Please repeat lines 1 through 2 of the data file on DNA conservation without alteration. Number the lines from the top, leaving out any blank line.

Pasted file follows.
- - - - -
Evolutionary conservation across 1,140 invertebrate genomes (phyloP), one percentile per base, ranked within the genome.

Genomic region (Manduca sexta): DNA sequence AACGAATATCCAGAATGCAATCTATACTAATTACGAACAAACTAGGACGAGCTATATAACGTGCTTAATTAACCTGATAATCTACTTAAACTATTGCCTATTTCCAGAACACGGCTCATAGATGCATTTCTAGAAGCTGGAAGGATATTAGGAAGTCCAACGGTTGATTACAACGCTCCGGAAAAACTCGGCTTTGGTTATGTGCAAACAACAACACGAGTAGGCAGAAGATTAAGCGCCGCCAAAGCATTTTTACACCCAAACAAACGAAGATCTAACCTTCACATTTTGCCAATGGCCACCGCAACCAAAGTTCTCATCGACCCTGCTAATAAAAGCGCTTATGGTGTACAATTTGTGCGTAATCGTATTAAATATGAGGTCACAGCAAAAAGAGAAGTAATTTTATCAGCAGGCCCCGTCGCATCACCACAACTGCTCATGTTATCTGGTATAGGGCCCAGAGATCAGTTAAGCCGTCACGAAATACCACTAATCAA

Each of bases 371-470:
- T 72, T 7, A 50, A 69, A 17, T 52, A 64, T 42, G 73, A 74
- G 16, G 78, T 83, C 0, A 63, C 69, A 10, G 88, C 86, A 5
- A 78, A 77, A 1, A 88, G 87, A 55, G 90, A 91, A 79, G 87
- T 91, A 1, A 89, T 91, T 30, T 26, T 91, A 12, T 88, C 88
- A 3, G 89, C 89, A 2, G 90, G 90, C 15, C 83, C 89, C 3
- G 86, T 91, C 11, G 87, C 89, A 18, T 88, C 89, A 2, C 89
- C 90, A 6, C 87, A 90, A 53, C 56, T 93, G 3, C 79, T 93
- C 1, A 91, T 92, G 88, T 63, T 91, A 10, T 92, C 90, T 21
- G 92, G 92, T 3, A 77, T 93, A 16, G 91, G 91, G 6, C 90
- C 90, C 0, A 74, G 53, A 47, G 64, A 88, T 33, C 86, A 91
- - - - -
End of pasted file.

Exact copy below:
Evolutionary conservation across 1,140 invertebrate genomes (phyloP), one percentile per base, ranked within the genome.

Genomic region (Manduca sexta): DNA sequence AACGAATATCCAGAATGCAATCTATACTAATTACGAACAAACTAGGACGAGCTATATAACGTGCTTAATTAACCTGATAATCTACTTAAACTATTGCCTATTTCCAGAACACGGCTCATAGATGCATTTCTAGAAGCTGGAAGGATATTAGGAAGTCCAACGGTTGATTACAACGCTCCGGAAAAACTCGGCTTTGGTTATGTGCAAACAACAACACGAGTAGGCAGAAGATTAAGCGCCGCCAAAGCATTTTTACACCCAAACAAACGAAGATCTAACCTTCACATTTTGCCAATGGCCACCGCAACCAAAGTTCTCATCGACCCTGCTAATAAAAGCGCTTATGGTGTACAATTTGTGCGTAATCGTATTAAATATGAGGTCACAGCAAAAAGAGAAGTAATTTTATCAGCAGGCCCCGTCGCATCACCACAACTGCTCATGTTATCTGGTATAGGGCCCAGAGATCAGTTAAGCCGTCACGAAATACCACTAATCAA